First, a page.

Since the gemstone of choice will be prominent in your collection, it is advisable to zero in on the details, which will make the process of design and production run as smoothly as possible. Be sure the stones are readily available in the size, weight, shape, consistent color, quantity, and price range you’ll require. Also make sure they can be purchased by the parcel or individually. Ask if stones can be color-matched for pairs, suites, or replacements, depending on your anticipated needs.

Consider your selection of metal, including color, applications, and other elements of design that will distinguish your in-store line’s theme. Using our example, a jeweler might want to advertise “hand-engraved 18k gold jewelry featuring moissanite.” The designs also should be distinctive in a way that builds on your store brand: “Thornton’s Jewelers introduces its exquisite line of moissanite and platinum jewelry!”

What do women want? Based on information you’ve gleaned about your profiled client, you may have decided to create a collection of jewelry to reward her achievements. Your goal will be to design pieces that incorporate symbols of success and reflect the image of your customer profile.

Jewelry for this client must be a prominent, important, visible reward, though not extravagantly priced. The style should be simple, classic, and versatile—designs that transcend fashion and are appropriate for both casual and formal attire. The pieces must be comfortable, wearable (i.e., gems protected, moderate in profile, snag-free), secure while worn, yet easy to put on and remove. You’ll want pieces that feature sound construction and secure settings for stones. They also should be easy to care for and service. A beautiful indulgence with lasting value is very important to this customer.

Pricing the product. Whatever the price range you decide upon, it should be reflected in each type of jewelry. Of the 10 rings, six might represent the higher end and four the medium price range. Matching earrings and pendants also should be available in the same ranges. (One design advantage in working with moissanite is the ability to create a high-end look for your jewelry at a more affordable price for your customer.)

Manufacturing notes. Whether you manufacture in-house or job out the production of your pieces to a manufacturing company, you must take responsibility for monitoring quality control and design integrity on each piece that bears your store’s brand. It’s also a good idea to establish a follow-up system for care, maintenance, and service of jewelry in the line.

Speaking from experience. Jerry Forrest, CGA, custom jeweler and owner of The Jewelry Forrest, an AGS retailer in Dallas, has designed, manufactured, and sold a line of moissanite jewelry in his store since moissanite first became available to the industry. His line consists of rings, stud and dangle earrings, pins, pendants, and in-line bracelets. Also included are a few wedding ring designs for the bridal market. Forrest offers his line of moissanite jewelry in 14k, 18k, and platinum. (The moissanite is always set in white gold or platinum.) He also is a member of the International Society of Appraisers and has earned his ISA CAPP.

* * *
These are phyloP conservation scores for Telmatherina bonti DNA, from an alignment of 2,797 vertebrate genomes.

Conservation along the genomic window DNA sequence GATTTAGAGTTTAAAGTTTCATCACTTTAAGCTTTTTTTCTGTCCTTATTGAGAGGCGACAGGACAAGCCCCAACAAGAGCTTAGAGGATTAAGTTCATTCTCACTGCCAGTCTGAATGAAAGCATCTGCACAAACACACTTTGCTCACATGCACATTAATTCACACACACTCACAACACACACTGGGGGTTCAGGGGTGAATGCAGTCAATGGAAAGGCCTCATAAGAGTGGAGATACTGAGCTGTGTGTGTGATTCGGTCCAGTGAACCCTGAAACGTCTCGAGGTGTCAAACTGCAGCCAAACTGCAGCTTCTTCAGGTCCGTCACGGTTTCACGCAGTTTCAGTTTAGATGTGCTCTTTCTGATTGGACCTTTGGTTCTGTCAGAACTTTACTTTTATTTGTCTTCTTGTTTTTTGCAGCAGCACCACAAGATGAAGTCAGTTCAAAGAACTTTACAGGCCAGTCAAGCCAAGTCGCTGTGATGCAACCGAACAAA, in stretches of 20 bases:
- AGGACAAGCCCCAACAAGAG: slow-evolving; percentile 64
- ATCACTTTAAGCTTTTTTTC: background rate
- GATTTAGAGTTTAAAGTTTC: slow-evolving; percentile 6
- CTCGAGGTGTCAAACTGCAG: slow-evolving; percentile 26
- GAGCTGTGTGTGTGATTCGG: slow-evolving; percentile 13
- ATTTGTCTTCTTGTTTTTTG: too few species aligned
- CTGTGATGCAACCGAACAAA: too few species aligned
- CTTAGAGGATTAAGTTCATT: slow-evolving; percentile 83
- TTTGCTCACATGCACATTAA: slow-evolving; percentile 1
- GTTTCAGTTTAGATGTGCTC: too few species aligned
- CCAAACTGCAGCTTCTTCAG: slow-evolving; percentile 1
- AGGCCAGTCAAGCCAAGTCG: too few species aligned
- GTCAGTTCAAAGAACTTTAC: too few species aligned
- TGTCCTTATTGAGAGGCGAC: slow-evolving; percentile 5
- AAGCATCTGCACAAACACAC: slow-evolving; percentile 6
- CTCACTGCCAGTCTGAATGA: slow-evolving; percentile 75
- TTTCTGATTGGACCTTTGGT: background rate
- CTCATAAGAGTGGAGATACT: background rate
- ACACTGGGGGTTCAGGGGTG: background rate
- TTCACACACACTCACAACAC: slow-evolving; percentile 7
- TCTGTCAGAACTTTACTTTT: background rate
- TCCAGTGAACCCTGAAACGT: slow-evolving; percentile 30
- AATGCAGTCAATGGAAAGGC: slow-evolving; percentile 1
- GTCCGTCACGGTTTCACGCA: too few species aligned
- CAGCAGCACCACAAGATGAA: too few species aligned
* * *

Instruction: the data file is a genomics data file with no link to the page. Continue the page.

New customers are constantly inquiring about the line, says Forrest, because the store is listed on the Charles & Colvard Web site as a platinum-level moissanite retailer. He agrees that his best customers for this product category are women buying for themselves, but he’s quick to mention that he also sells to men who are buying for women. However, Forrest notes, the women usually are with the men when the jewelry is selected, and it’s the woman who drives the purchase.

Forrest’s line is priced from $500 to $5,000, with the bulk of his sales falling into the $2,000 price range. “For $2,000, you get one hell of a look compared to diamond products in the same price range,” he says. “Moissanite provides another option in my store and is a super product. For this category, I’m pleased with the level of sales, margin of profit, additional revenue, and quality of the product.”

Phillip Minsky, recently retired owner of Wayman Jewelers in Stoughton, Mass., agrees: “We had good success with moissanite from the very beginning because it appealed to the many levels of society composed of people with different social, cultural, and economic status. The product filled a niche and was desired for various reasons.” Upon his retirement, the American Gem Society honored Minsky with the title of Emeritus, Certified Gemologist Appraiser.